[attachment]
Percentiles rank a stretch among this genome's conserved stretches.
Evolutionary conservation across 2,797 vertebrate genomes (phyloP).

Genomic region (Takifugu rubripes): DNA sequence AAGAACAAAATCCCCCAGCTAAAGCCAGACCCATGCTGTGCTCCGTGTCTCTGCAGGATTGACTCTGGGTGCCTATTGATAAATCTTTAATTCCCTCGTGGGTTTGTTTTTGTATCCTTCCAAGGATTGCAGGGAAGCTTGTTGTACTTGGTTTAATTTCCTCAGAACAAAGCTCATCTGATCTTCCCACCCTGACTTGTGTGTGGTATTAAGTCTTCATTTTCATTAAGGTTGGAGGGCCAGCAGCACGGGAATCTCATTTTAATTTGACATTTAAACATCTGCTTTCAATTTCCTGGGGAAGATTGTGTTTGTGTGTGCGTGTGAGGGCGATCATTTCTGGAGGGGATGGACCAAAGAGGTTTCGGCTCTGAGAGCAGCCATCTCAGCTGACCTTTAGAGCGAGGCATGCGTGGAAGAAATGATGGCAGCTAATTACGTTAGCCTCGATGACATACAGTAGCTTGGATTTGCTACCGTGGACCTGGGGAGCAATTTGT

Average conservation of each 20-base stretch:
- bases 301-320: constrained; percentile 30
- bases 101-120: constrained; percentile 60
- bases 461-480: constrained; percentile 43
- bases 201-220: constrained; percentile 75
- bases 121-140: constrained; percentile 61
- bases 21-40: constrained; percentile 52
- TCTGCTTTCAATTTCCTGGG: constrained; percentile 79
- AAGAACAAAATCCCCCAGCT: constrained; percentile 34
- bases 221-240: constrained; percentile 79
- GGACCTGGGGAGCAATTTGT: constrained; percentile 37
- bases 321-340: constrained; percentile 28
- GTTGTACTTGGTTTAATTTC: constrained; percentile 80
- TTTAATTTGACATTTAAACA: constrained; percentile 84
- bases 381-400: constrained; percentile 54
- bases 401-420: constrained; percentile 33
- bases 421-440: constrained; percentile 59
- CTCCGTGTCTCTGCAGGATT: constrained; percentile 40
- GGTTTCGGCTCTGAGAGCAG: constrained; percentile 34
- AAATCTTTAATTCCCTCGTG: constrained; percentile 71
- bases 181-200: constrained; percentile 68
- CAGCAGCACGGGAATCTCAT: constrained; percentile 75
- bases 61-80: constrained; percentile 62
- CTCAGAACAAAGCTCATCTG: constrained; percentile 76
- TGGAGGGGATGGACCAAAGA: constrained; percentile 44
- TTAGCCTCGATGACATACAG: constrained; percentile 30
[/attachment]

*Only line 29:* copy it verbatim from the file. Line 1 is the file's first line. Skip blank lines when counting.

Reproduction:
- TTAGCCTCGATGACATACAG: constrained; percentile 30